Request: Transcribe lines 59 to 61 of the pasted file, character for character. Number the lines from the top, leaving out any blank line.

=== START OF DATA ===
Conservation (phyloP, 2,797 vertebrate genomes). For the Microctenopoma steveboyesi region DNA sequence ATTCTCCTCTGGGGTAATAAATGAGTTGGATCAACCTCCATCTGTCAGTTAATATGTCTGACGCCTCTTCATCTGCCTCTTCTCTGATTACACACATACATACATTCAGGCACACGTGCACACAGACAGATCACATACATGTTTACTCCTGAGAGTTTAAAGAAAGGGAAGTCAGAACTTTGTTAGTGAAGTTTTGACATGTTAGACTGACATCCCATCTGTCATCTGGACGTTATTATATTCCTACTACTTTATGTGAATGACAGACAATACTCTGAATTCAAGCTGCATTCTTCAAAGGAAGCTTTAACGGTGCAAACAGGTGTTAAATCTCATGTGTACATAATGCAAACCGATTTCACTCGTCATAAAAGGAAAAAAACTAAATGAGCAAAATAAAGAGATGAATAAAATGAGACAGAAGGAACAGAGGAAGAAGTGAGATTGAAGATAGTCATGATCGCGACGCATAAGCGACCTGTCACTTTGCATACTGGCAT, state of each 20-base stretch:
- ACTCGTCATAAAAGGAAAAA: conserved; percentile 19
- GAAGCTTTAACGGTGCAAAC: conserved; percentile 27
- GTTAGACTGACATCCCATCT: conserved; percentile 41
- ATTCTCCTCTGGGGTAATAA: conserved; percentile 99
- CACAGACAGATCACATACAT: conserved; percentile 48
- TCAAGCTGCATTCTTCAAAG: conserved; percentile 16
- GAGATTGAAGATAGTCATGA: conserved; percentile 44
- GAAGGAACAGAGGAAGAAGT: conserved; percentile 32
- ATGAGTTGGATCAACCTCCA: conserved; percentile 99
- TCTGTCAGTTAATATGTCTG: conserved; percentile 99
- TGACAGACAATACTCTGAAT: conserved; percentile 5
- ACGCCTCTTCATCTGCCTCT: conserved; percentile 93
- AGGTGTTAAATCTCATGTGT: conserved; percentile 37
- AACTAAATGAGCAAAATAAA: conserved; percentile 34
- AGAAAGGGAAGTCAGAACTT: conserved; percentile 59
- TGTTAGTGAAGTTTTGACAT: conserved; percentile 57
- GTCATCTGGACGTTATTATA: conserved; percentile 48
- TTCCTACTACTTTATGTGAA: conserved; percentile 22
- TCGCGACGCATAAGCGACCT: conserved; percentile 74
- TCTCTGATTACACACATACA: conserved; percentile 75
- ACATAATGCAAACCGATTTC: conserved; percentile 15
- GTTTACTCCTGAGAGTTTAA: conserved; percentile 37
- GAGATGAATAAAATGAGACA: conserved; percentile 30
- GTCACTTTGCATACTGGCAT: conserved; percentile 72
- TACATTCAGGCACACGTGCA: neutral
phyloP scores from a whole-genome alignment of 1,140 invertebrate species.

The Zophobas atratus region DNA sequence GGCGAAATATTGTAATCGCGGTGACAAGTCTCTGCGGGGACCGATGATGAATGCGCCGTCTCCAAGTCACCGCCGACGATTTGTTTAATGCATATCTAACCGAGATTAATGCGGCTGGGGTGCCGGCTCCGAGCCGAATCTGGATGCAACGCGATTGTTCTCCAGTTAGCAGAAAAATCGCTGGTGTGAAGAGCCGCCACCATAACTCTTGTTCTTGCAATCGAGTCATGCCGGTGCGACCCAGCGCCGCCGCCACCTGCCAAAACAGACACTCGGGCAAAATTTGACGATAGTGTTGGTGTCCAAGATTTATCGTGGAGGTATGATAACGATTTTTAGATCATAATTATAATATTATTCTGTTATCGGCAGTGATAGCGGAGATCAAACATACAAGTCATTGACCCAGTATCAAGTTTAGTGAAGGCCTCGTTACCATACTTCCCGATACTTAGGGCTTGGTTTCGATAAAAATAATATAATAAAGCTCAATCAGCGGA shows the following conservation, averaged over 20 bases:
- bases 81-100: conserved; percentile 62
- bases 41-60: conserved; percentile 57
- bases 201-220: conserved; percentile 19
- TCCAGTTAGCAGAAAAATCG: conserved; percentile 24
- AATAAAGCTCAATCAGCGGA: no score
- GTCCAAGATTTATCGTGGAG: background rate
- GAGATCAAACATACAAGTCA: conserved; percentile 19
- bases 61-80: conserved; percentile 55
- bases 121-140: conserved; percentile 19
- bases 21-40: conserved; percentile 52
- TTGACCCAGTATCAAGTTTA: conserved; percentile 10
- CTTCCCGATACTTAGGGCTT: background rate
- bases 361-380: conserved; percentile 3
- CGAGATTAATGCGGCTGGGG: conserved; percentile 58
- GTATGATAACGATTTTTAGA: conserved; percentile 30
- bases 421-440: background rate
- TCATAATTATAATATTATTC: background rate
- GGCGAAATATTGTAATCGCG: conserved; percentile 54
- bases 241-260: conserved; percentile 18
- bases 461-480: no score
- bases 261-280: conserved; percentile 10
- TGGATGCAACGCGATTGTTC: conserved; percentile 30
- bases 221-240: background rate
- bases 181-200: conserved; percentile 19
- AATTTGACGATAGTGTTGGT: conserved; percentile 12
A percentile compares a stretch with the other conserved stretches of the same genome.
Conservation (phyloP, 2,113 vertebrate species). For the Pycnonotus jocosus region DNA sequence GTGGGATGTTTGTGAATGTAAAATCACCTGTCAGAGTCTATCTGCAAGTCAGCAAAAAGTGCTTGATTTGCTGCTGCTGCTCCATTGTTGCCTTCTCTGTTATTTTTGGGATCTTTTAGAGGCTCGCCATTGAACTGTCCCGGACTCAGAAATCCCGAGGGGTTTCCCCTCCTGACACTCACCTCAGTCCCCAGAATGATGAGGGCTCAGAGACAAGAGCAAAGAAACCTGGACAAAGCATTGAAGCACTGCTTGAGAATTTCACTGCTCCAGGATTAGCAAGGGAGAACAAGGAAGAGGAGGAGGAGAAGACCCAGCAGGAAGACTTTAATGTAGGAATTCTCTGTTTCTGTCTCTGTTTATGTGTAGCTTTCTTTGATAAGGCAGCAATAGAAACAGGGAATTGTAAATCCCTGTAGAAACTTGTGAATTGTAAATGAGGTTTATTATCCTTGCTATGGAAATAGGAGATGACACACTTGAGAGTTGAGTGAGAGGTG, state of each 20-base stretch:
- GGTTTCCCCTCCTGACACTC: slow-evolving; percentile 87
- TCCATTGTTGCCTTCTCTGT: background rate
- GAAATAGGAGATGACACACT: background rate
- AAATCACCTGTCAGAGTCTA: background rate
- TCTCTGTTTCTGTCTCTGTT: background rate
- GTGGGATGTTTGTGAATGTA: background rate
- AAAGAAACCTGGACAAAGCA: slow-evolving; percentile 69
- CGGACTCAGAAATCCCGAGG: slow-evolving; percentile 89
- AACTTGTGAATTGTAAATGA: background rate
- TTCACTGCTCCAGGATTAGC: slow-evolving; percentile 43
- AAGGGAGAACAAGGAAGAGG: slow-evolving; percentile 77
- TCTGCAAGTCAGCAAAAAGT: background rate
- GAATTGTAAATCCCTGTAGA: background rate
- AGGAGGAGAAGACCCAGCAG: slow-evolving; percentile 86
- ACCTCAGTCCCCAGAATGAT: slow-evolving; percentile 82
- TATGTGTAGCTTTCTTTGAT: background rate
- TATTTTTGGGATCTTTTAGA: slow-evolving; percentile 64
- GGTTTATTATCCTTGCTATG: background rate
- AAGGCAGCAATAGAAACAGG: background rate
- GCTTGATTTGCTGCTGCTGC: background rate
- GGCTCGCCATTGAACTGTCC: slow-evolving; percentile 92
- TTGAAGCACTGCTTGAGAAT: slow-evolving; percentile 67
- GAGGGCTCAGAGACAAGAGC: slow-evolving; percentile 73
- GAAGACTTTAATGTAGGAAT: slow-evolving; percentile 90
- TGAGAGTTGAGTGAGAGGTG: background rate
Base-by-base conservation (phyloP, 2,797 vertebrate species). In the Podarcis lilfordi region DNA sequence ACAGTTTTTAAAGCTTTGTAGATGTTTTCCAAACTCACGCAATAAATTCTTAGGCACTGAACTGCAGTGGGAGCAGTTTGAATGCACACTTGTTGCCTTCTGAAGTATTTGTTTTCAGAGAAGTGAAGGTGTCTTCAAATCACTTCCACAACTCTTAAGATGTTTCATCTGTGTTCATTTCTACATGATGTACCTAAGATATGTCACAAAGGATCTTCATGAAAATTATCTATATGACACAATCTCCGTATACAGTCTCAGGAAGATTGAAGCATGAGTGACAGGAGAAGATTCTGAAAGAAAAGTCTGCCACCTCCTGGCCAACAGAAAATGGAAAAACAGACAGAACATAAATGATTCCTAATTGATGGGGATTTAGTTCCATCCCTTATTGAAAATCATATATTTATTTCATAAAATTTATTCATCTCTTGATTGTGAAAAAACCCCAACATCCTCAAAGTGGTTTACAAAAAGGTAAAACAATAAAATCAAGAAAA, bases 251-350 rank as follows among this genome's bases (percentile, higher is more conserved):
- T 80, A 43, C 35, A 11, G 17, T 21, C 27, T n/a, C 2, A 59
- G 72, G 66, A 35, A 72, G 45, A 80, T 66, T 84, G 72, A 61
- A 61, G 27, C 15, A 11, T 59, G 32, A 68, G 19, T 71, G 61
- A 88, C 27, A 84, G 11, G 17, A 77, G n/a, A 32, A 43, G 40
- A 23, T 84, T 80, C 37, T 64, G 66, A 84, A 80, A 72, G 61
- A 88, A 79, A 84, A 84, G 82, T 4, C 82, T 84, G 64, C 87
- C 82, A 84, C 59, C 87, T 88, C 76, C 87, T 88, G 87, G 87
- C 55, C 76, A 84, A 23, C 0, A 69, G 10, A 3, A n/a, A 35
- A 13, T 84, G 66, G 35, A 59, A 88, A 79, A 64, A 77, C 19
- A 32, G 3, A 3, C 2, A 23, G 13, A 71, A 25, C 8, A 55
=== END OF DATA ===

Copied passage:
- AAATCACCTGTCAGAGTCTA: background rate
- TCTCTGTTTCTGTCTCTGTT: background rate
- GTGGGATGTTTGTGAATGTA: background rate